Re: [As-users] AfterStep 2.0 beta4 release

Steve Cooke (stephen.cooke@dpiwe.tas.gov.au)
Thu, 25 Mar 2004 10:04:53 +1100


Hi all,

This is my first post to this list. I have been reading the current
thread with much interest, mainly because I can see a parallel with
something I have been thinking about recently - the human-computer
interface.

It seems to me that the discussion about file extensions, while
obviously important to some, really is a technical issue - it should not
be a concern to users.

I am going to make an assumption here. I assume that those developers
working on Afterstep (and those working on other Open Source projects
also) want to see their product used. Preferably extensively used, given
the time that is spent on the project, often voluntarily I might add.
With the Linux OS gaining ground, both in the server market and with
home users (traditional consumers of MS products), it is important that
the Linux community see the value in making the products as friendly as
possible to those converts from MS platforms. This may aid the turn of
the MS tide. (The reasons for the turn to Linux is a whole other
discussion.)

One of the areas that MS has done well in is in making the installation
of applications a no-brainer. Whether they work, or not, is an area best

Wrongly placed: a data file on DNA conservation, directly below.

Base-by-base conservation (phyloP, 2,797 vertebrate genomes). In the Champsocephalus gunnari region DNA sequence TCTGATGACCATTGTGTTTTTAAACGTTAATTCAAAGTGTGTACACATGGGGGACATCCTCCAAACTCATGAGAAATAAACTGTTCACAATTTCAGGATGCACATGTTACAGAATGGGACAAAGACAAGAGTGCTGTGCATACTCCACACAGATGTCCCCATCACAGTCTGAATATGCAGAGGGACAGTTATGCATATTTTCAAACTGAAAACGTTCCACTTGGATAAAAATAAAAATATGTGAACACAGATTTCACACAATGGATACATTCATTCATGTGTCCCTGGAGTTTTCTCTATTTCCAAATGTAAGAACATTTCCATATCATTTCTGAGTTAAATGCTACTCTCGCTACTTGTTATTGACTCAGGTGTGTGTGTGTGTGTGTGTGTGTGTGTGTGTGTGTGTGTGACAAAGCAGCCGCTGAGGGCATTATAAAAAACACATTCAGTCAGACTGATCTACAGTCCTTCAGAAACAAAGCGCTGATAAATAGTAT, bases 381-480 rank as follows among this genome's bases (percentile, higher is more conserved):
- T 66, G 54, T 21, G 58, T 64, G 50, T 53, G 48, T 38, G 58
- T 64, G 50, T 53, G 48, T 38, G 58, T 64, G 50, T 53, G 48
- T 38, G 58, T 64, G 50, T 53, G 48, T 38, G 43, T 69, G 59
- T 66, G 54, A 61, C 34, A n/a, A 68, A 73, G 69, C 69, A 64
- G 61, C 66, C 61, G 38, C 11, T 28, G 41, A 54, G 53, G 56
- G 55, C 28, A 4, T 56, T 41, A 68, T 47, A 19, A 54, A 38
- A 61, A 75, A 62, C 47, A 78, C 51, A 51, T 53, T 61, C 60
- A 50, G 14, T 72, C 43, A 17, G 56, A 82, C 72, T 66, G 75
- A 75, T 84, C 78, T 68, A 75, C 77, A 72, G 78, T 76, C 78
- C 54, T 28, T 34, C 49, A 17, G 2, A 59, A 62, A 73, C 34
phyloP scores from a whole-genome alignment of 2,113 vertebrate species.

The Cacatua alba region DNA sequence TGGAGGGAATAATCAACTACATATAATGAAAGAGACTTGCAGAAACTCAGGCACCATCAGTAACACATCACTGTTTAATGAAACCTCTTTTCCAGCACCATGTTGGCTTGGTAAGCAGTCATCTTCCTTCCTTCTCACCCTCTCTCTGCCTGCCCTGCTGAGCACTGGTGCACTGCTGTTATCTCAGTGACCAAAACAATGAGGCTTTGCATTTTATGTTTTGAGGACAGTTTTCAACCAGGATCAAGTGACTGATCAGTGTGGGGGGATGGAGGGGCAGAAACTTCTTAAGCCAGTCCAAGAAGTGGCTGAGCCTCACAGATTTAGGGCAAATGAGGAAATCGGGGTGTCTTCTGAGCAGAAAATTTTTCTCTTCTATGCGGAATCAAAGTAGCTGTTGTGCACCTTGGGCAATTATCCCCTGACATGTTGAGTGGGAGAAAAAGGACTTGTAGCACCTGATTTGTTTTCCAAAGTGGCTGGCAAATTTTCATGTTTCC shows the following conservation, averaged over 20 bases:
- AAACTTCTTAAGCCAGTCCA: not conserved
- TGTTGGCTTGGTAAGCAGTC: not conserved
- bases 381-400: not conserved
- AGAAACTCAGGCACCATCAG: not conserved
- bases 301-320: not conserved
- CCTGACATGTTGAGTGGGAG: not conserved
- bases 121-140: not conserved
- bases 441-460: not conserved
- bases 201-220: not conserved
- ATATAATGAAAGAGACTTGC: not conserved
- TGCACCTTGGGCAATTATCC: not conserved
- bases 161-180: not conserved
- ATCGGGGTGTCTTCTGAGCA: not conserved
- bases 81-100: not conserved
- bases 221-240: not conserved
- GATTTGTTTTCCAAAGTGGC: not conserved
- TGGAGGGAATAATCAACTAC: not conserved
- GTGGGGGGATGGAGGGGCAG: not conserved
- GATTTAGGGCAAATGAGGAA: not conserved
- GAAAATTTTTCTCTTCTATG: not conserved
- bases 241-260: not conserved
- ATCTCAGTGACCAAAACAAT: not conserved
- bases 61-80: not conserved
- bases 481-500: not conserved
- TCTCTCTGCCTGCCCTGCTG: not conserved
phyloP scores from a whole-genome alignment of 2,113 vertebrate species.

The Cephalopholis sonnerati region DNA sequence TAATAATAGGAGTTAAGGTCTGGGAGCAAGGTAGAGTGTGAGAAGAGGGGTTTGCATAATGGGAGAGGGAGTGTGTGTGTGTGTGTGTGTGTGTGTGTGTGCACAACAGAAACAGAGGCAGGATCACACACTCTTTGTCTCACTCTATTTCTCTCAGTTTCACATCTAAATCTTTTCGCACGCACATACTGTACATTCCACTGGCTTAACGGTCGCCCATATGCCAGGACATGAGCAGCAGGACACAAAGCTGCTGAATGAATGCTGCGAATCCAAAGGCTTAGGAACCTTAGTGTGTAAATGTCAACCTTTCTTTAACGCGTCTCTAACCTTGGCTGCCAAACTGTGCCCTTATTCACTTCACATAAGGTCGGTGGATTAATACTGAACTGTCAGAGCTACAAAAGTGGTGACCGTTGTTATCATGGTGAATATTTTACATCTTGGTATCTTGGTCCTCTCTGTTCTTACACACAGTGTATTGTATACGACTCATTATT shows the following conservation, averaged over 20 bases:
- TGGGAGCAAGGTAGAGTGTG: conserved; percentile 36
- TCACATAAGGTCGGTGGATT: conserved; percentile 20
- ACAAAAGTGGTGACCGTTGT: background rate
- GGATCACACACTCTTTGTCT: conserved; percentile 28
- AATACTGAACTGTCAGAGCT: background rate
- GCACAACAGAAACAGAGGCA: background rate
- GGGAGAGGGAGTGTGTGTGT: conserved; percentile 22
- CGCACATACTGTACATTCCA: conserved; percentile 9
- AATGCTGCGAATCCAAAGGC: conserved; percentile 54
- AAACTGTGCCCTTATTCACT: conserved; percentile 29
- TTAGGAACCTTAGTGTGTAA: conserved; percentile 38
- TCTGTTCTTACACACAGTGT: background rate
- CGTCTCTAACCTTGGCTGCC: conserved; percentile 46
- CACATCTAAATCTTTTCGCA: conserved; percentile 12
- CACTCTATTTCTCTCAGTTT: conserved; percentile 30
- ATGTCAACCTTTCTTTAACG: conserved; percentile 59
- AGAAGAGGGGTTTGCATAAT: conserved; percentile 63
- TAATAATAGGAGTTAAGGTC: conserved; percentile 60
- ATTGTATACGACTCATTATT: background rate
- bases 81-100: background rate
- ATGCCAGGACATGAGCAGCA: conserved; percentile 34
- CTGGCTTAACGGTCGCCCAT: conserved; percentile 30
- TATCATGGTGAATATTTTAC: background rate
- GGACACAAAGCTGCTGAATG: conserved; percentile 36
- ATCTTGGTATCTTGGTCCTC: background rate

left alone. The other area that MS has done remarkably well in is that
of UI design. I am not alone in this view; have a look at:
http://www.firstmonday.dk/issues/issue8_1/nichols/
It seems to me that the "feel" of the interface is the important point
here. A threatening interface, or one that assumes the users to know
something about the machine they are using, will not make any new
friends. I feel that whatever technical wizardary is performed to make
the app work, and whatever the ideological/political stance of the team,
this one point should be kept in mind - it's the (new) users that will
determine whether a product sinks or swims. So, it had better have as
non-threatening an interface as is possible.

That a "[bashing Microsoft] folly has crept into various linux apps" is
not only regrettable, it is decidely unhelpful to other developers
working on Open Source projects. Many of them harbour the hope that
their applications might entice traditional Windows users to take the
Linux plunge.

I really hope that Afterstep avoids such pitfalls. It deserves a decent
go; and to have it fail because of some "folly" would be unconscionable.

On the other hand, if my initial assumption was incorrect then please
ignore this rant!

Steve Cooke
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